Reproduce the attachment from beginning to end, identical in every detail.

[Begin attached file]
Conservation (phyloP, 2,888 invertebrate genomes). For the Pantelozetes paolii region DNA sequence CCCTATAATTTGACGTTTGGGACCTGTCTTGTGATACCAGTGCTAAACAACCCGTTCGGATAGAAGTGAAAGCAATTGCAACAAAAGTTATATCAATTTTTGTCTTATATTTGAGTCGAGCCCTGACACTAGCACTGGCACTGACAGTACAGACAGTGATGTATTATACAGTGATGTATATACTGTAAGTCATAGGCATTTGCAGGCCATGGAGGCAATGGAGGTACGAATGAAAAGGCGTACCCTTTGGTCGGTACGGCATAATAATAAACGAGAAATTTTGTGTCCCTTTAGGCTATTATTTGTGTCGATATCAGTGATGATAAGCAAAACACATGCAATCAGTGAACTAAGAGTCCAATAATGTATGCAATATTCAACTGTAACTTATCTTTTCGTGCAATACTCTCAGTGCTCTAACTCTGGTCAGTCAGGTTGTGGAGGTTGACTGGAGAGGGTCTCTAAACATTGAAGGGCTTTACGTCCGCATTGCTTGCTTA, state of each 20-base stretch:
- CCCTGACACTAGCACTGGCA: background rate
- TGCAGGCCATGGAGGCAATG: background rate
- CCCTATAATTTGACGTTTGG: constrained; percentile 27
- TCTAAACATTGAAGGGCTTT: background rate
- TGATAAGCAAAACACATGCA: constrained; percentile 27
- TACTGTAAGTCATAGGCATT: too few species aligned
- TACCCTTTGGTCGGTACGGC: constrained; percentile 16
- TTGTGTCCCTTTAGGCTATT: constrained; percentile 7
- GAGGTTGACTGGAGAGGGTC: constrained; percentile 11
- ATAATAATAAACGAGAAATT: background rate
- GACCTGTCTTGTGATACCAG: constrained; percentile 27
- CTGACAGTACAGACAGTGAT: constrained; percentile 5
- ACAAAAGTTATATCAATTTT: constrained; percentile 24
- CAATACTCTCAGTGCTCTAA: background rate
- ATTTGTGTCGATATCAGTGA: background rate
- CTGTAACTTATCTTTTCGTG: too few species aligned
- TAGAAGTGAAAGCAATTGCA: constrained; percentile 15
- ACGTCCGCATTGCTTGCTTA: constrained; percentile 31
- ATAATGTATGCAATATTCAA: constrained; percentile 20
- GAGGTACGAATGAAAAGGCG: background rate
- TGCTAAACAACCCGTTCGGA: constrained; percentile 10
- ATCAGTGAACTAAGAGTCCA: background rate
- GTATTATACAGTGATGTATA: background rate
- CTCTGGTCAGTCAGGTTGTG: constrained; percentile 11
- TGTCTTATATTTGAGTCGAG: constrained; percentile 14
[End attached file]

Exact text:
Conservation (phyloP, 2,888 invertebrate genomes). For the Pantelozetes paolii region DNA sequence CCCTATAATTTGACGTTTGGGACCTGTCTTGTGATACCAGTGCTAAACAACCCGTTCGGATAGAAGTGAAAGCAATTGCAACAAAAGTTATATCAATTTTTGTCTTATATTTGAGTCGAGCCCTGACACTAGCACTGGCACTGACAGTACAGACAGTGATGTATTATACAGTGATGTATATACTGTAAGTCATAGGCATTTGCAGGCCATGGAGGCAATGGAGGTACGAATGAAAAGGCGTACCCTTTGGTCGGTACGGCATAATAATAAACGAGAAATTTTGTGTCCCTTTAGGCTATTATTTGTGTCGATATCAGTGATGATAAGCAAAACACATGCAATCAGTGAACTAAGAGTCCAATAATGTATGCAATATTCAACTGTAACTTATCTTTTCGTGCAATACTCTCAGTGCTCTAACTCTGGTCAGTCAGGTTGTGGAGGTTGACTGGAGAGGGTCTCTAAACATTGAAGGGCTTTACGTCCGCATTGCTTGCTTA, state of each 20-base stretch:
- CCCTGACACTAGCACTGGCA: background rate
- TGCAGGCCATGGAGGCAATG: background rate
- CCCTATAATTTGACGTTTGG: constrained; percentile 27
- TCTAAACATTGAAGGGCTTT: background rate
- TGATAAGCAAAACACATGCA: constrained; percentile 27
- TACTGTAAGTCATAGGCATT: too few species aligned
- TACCCTTTGGTCGGTACGGC: constrained; percentile 16
- TTGTGTCCCTTTAGGCTATT: constrained; percentile 7
- GAGGTTGACTGGAGAGGGTC: constrained; percentile 11
- ATAATAATAAACGAGAAATT: background rate
- GACCTGTCTTGTGATACCAG: constrained; percentile 27
- CTGACAGTACAGACAGTGAT: constrained; percentile 5
- ACAAAAGTTATATCAATTTT: constrained; percentile 24
- CAATACTCTCAGTGCTCTAA: background rate
- ATTTGTGTCGATATCAGTGA: background rate
- CTGTAACTTATCTTTTCGTG: too few species aligned
- TAGAAGTGAAAGCAATTGCA: constrained; percentile 15
- ACGTCCGCATTGCTTGCTTA: constrained; percentile 31
- ATAATGTATGCAATATTCAA: constrained; percentile 20
- GAGGTACGAATGAAAAGGCG: background rate
- TGCTAAACAACCCGTTCGGA: constrained; percentile 10
- ATCAGTGAACTAAGAGTCCA: background rate
- GTATTATACAGTGATGTATA: background rate
- CTCTGGTCAGTCAGGTTGTG: constrained; percentile 11
- TGTCTTATATTTGAGTCGAG: constrained; percentile 14